45. Eliminate credit card balance (carry no monthly balance) by the time I go to grad school.
One of the biggest issues that I have been dealing with for over a year and a half and have not talked at all about on this blog is my fight with debt.
Probably the most dramatic stories that you hear of my generation is college graduates being saddled not only with huge amounts of school loan debt, but also a crushing amount of credit card debt. One of The Boy’s colleagues graduated school with $30,000 in credit card debt – independent of his student loans. He ended up getting married and having a child while saddled with this debt. I cannot even fathom that: I can’t bear the thought of The Boy marrying my financial responsibilities.
I did not have $30,000 worth of debt. Nowhere close. I did not have to declare bankruptcy, eat ramen noodles three meals a day, or sell all of my worldly possessions to clear my debt and my name. My debt was more insidious than that.
Before I got the job that I have now, I kept a $0 balance on the only $500-limit card I had. I only paid a finance charge once since I’d had credit from the age of 16. When I wasn’t making money, I wasn’t spending money, and I got along just fine.
I can’t pinpoint a single item that began this long road I’ve been on, but I can cite a single event: I got a job that paid me a salary. A seminal event on this long road was buying my $800 laptop on credit as a present to myself. I thought that I was fine because I had $1,000 in my checking account to back me up, but my miscalculation was that I wouldn’t receive an actual paycheck for 3 weeks after the date I was hired. I began to buy everything on credit during those three weeks.
That, in and of itself wouldn’t have been enough to get me in the situation I found myself in with credit card debt. But across an entire year, I developed a hubris that I could spend within reason and I wouldn’t have to worry because I’d have a paycheck to take care of it. I gained a false sense of security, believing that I had the money to back my purchases. The only thing that paid off in my gamble is that I was right, I was still getting a paycheck. Had I not had those paychecks, this story would have been a lot different.
I did not get to spend either my tax return or my stimulus check, because it all went to debt repayment. In addition, I was taking 45% of my after-tax paycheck to pay down my debt. I was also making payments on backed rent and two surgeries. If I had lost my job during this economic crisis, had become disabled from my foot surgery, or was otherwise unable to bring in a paycheck, I would have been completely unable to make any kind of payment to any of my debts. There were days that I was robbing Peter to pay Paul to cover some of my debt obligations. The worst part was, I didn’t stop buying on credit.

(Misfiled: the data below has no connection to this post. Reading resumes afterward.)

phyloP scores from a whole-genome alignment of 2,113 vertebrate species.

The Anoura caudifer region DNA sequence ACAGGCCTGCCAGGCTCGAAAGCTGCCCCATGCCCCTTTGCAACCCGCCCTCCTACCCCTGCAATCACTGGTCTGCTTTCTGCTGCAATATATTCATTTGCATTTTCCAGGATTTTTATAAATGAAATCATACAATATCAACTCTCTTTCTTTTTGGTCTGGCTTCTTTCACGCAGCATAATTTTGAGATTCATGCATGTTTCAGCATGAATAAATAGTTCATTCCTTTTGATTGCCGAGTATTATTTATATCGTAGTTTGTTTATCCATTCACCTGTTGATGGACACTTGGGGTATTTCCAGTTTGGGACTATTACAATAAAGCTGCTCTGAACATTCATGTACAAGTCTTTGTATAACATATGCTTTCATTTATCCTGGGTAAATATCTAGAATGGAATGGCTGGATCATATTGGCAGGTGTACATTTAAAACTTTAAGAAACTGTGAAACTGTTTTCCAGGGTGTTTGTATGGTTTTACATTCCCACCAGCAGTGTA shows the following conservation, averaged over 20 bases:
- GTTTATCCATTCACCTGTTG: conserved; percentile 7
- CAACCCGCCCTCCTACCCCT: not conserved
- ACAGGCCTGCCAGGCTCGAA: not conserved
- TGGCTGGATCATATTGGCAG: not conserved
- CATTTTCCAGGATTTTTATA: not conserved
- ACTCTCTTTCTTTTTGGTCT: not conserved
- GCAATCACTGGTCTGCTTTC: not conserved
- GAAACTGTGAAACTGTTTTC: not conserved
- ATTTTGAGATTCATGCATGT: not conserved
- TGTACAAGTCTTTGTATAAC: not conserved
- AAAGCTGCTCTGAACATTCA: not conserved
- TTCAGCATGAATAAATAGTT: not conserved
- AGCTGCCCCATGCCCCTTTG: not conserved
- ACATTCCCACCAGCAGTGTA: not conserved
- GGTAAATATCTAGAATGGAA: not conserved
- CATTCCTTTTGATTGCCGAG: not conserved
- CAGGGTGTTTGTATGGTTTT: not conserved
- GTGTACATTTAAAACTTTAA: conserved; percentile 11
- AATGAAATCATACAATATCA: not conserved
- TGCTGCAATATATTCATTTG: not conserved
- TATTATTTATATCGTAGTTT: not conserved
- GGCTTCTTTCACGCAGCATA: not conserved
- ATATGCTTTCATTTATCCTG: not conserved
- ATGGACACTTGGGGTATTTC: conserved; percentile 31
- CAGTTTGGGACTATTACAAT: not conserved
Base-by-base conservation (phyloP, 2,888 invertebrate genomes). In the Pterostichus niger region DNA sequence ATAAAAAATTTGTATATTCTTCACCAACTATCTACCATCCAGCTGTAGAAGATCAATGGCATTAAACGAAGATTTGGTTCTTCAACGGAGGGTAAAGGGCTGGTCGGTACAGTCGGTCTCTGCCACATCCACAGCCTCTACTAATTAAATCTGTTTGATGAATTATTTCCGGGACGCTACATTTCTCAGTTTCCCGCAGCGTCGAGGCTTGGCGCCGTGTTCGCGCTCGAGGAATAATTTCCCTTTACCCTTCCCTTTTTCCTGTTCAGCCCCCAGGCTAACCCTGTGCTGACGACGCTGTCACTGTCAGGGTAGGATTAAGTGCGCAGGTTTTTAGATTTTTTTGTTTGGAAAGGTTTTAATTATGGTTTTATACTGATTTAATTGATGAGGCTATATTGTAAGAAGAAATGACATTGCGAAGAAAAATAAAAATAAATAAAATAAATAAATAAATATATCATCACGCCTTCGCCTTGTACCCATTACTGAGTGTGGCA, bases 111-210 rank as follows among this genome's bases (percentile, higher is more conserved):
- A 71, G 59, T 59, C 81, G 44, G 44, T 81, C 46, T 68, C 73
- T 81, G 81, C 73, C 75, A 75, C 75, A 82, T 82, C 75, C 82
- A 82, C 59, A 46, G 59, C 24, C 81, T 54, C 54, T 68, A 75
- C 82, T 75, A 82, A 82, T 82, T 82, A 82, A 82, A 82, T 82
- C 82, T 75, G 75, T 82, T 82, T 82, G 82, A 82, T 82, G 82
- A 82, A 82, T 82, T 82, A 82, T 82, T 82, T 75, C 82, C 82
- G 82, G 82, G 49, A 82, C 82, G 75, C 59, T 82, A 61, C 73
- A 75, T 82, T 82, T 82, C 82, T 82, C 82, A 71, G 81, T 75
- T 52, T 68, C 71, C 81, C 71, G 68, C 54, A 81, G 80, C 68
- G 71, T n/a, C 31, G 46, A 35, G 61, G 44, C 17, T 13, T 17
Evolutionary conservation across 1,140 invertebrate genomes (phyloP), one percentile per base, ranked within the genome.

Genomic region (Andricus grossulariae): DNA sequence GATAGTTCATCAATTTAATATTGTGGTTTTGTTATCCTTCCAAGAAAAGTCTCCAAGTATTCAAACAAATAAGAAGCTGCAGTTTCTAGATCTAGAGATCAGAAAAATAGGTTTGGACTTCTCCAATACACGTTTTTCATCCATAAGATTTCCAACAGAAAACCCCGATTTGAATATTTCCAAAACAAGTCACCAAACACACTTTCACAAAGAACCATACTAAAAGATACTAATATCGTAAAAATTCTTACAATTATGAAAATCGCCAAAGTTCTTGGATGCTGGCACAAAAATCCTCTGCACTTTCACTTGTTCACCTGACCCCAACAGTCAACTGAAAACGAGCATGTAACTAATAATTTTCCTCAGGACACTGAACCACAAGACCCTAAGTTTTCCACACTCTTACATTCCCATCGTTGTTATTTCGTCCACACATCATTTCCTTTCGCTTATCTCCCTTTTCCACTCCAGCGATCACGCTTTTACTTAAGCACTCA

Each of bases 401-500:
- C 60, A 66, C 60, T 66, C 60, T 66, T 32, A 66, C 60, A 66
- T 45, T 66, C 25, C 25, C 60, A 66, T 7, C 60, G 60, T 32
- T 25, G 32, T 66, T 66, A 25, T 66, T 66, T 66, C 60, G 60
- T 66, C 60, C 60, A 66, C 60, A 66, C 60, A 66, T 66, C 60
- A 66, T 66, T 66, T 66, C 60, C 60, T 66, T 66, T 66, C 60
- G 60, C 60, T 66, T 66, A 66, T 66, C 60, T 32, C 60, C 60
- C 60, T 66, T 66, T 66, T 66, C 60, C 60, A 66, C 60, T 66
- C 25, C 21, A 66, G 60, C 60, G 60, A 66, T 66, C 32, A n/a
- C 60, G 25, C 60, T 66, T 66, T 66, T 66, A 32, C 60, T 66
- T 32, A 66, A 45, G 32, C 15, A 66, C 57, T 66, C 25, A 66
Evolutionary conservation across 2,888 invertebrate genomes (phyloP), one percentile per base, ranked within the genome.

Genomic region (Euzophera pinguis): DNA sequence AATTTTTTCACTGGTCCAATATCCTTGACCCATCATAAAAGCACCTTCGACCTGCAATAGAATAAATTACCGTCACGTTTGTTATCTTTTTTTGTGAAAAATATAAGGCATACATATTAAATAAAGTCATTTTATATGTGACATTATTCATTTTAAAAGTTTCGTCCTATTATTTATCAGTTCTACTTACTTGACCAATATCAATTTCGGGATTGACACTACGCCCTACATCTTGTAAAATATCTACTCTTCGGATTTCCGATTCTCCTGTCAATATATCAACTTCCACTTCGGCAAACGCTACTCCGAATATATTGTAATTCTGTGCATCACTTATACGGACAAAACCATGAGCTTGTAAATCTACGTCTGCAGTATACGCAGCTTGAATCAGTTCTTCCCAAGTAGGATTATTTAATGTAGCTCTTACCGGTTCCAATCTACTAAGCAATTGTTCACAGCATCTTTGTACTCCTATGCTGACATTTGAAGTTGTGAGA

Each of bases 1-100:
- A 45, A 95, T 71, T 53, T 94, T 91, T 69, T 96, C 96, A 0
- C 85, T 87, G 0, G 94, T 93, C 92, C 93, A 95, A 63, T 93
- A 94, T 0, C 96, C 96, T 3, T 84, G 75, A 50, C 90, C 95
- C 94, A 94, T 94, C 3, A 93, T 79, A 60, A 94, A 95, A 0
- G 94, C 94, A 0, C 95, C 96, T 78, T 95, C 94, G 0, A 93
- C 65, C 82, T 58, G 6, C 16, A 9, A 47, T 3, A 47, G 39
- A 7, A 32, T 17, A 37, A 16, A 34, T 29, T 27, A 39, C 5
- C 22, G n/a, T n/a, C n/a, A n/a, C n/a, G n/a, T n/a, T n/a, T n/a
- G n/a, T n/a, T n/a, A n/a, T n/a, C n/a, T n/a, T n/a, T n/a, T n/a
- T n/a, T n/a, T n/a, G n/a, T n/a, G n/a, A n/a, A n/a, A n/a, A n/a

I didn’t get really serious about my spending issues until I’d run up $3,000 on a $5,000 card that I’d opened to get finance-free through what was supposed to be a final $800 worth of debt (which, obviously, wasn’t the end of my debt). It took me a year to clear out that "last $800" worth of debt.
I did the math, since June of 2007, I paid a whopping $5,627 dollars to my credit card (this is roughly 1/6 of my paycheck). This doesn’t factor in what I paid in interest, nor what my original charges were. This just covers lost income gone to paying debt. If I’d just saved those payments, I’d have been halfway to my budget for my wedding (or not-wedding, but that’s another story for another day).
I realize that my story of debt isn’t as dramatic as some other stories, but I think it’s a reality more applicable to those who carry debt. And yes, it is embarrassing to admit, but I feel that if this account helps you, or you forward it to someone as a wake-up call, then my story is not an expose of shame.
The most important part of this story is what I’ve learned from my experience. There are some schools of thought that say if you can’t handle credit, you should eliminate your exposure to it. That might work for some people, but my view is that credit is necessary in today’s economy, and is a wonderful tool if used correctly. And just like any other tool, if you ignore the warnings and insist on using that tool for a job other than what it was intended to do, you’re going to get hurt – sometimes seriously. I’ve proven in the past that I can, in fact, handle credit.
I don’t have any particular tips for eliminating your debt – I would recommend several fantastic finance blogs that offered me other financial help and have wonderful advice for people in my situation (The Simple Dollar, Wise Bread, and I’ve Paid for This Twice Already. . . for starters). The only thing that I can offer is that I stopped thinking of 45% of my paycheck as my money. That money was no longer mine to spend – it belonged to my credit card company.
I will still continue to save that 45% of my paycheck, because I’ve grown accustomed over the last six months to not having that money. I can also say that I’ve learned my lesson about spending money I didn’t have, because I cannot explicitly express in words just how good it felt to make that last payment on my debt, and how much I look forward to never having to do it again.